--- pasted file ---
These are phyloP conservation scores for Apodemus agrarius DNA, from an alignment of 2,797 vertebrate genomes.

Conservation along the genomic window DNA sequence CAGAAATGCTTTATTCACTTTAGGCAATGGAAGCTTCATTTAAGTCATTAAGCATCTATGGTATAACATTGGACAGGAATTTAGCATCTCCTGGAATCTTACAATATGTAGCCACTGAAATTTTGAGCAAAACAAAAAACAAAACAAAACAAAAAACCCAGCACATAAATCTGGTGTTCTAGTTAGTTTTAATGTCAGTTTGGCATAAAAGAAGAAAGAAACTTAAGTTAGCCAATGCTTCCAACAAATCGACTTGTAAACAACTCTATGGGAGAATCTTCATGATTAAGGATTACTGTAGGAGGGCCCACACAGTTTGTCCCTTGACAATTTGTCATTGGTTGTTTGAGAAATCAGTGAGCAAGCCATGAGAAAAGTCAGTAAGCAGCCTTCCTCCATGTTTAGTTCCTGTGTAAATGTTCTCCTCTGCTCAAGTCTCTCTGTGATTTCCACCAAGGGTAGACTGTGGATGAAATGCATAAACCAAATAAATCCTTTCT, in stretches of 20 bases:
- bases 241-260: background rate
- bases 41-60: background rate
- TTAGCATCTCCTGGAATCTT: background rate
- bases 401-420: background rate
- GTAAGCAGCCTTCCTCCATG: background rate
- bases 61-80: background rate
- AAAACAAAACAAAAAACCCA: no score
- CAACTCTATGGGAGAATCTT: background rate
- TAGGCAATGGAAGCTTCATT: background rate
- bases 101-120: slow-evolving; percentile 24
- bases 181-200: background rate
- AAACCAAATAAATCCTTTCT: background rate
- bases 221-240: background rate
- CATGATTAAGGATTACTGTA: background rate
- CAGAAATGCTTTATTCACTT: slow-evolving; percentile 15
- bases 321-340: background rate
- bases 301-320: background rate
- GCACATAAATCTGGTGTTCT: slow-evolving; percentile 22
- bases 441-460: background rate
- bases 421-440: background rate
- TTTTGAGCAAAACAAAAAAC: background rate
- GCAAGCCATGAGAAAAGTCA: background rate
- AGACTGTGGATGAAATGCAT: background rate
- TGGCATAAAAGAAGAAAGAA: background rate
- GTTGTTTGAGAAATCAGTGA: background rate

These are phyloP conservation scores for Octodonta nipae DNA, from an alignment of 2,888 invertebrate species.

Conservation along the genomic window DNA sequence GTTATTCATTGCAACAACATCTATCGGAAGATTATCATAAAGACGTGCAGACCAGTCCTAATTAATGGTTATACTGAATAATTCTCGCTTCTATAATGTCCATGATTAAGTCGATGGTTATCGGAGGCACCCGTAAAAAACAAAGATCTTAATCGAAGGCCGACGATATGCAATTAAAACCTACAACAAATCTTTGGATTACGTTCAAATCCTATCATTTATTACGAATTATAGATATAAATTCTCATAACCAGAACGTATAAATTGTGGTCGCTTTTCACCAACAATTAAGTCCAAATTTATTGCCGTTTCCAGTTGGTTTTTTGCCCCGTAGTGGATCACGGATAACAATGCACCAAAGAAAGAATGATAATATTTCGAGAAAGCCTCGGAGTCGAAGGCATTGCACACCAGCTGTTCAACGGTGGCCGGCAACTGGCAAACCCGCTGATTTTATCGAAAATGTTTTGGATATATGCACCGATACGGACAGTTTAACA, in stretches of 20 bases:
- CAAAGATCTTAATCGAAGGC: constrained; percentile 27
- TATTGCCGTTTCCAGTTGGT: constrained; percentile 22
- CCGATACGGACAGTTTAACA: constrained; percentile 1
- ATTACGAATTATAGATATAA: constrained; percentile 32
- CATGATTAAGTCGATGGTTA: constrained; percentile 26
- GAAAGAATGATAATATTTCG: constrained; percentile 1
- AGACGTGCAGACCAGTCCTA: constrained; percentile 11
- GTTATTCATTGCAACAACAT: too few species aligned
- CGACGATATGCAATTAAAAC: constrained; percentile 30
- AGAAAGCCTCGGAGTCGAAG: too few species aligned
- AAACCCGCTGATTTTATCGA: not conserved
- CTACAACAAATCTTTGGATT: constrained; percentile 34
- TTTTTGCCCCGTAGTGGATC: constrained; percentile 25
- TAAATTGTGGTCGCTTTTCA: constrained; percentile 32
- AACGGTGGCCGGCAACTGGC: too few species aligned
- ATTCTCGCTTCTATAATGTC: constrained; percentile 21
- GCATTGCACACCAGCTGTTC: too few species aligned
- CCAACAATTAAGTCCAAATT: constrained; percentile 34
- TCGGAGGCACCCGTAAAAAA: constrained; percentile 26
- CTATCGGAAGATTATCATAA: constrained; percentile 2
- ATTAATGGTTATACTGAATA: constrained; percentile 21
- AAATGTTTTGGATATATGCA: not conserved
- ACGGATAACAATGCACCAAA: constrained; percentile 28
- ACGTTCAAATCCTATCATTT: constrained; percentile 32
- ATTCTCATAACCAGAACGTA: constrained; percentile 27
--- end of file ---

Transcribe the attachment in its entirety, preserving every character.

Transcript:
These are phyloP conservation scores for Apodemus agrarius DNA, from an alignment of 2,797 vertebrate genomes.

Conservation along the genomic window DNA sequence CAGAAATGCTTTATTCACTTTAGGCAATGGAAGCTTCATTTAAGTCATTAAGCATCTATGGTATAACATTGGACAGGAATTTAGCATCTCCTGGAATCTTACAATATGTAGCCACTGAAATTTTGAGCAAAACAAAAAACAAAACAAAACAAAAAACCCAGCACATAAATCTGGTGTTCTAGTTAGTTTTAATGTCAGTTTGGCATAAAAGAAGAAAGAAACTTAAGTTAGCCAATGCTTCCAACAAATCGACTTGTAAACAACTCTATGGGAGAATCTTCATGATTAAGGATTACTGTAGGAGGGCCCACACAGTTTGTCCCTTGACAATTTGTCATTGGTTGTTTGAGAAATCAGTGAGCAAGCCATGAGAAAAGTCAGTAAGCAGCCTTCCTCCATGTTTAGTTCCTGTGTAAATGTTCTCCTCTGCTCAAGTCTCTCTGTGATTTCCACCAAGGGTAGACTGTGGATGAAATGCATAAACCAAATAAATCCTTTCT, in stretches of 20 bases:
- bases 241-260: background rate
- bases 41-60: background rate
- TTAGCATCTCCTGGAATCTT: background rate
- bases 401-420: background rate
- GTAAGCAGCCTTCCTCCATG: background rate
- bases 61-80: background rate
- AAAACAAAACAAAAAACCCA: no score
- CAACTCTATGGGAGAATCTT: background rate
- TAGGCAATGGAAGCTTCATT: background rate
- bases 101-120: slow-evolving; percentile 24
- bases 181-200: background rate
- AAACCAAATAAATCCTTTCT: background rate
- bases 221-240: background rate
- CATGATTAAGGATTACTGTA: background rate
- CAGAAATGCTTTATTCACTT: slow-evolving; percentile 15
- bases 321-340: background rate
- bases 301-320: background rate
- GCACATAAATCTGGTGTTCT: slow-evolving; percentile 22
- bases 441-460: background rate
- bases 421-440: background rate
- TTTTGAGCAAAACAAAAAAC: background rate
- GCAAGCCATGAGAAAAGTCA: background rate
- AGACTGTGGATGAAATGCAT: background rate
- TGGCATAAAAGAAGAAAGAA: background rate
- GTTGTTTGAGAAATCAGTGA: background rate

These are phyloP conservation scores for Octodonta nipae DNA, from an alignment of 2,888 invertebrate species.

Conservation along the genomic window DNA sequence GTTATTCATTGCAACAACATCTATCGGAAGATTATCATAAAGACGTGCAGACCAGTCCTAATTAATGGTTATACTGAATAATTCTCGCTTCTATAATGTCCATGATTAAGTCGATGGTTATCGGAGGCACCCGTAAAAAACAAAGATCTTAATCGAAGGCCGACGATATGCAATTAAAACCTACAACAAATCTTTGGATTACGTTCAAATCCTATCATTTATTACGAATTATAGATATAAATTCTCATAACCAGAACGTATAAATTGTGGTCGCTTTTCACCAACAATTAAGTCCAAATTTATTGCCGTTTCCAGTTGGTTTTTTGCCCCGTAGTGGATCACGGATAACAATGCACCAAAGAAAGAATGATAATATTTCGAGAAAGCCTCGGAGTCGAAGGCATTGCACACCAGCTGTTCAACGGTGGCCGGCAACTGGCAAACCCGCTGATTTTATCGAAAATGTTTTGGATATATGCACCGATACGGACAGTTTAACA, in stretches of 20 bases:
- CAAAGATCTTAATCGAAGGC: constrained; percentile 27
- TATTGCCGTTTCCAGTTGGT: constrained; percentile 22
- CCGATACGGACAGTTTAACA: constrained; percentile 1
- ATTACGAATTATAGATATAA: constrained; percentile 32
- CATGATTAAGTCGATGGTTA: constrained; percentile 26
- GAAAGAATGATAATATTTCG: constrained; percentile 1
- AGACGTGCAGACCAGTCCTA: constrained; percentile 11
- GTTATTCATTGCAACAACAT: too few species aligned
- CGACGATATGCAATTAAAAC: constrained; percentile 30
- AGAAAGCCTCGGAGTCGAAG: too few species aligned
- AAACCCGCTGATTTTATCGA: not conserved
- CTACAACAAATCTTTGGATT: constrained; percentile 34
- TTTTTGCCCCGTAGTGGATC: constrained; percentile 25
- TAAATTGTGGTCGCTTTTCA: constrained; percentile 32
- AACGGTGGCCGGCAACTGGC: too few species aligned
- ATTCTCGCTTCTATAATGTC: constrained; percentile 21
- GCATTGCACACCAGCTGTTC: too few species aligned
- CCAACAATTAAGTCCAAATT: constrained; percentile 34
- TCGGAGGCACCCGTAAAAAA: constrained; percentile 26
- CTATCGGAAGATTATCATAA: constrained; percentile 2
- ATTAATGGTTATACTGAATA: constrained; percentile 21
- AAATGTTTTGGATATATGCA: not conserved
- ACGGATAACAATGCACCAAA: constrained; percentile 28
- ACGTTCAAATCCTATCATTT: constrained; percentile 32
- ATTCTCATAACCAGAACGTA: constrained; percentile 27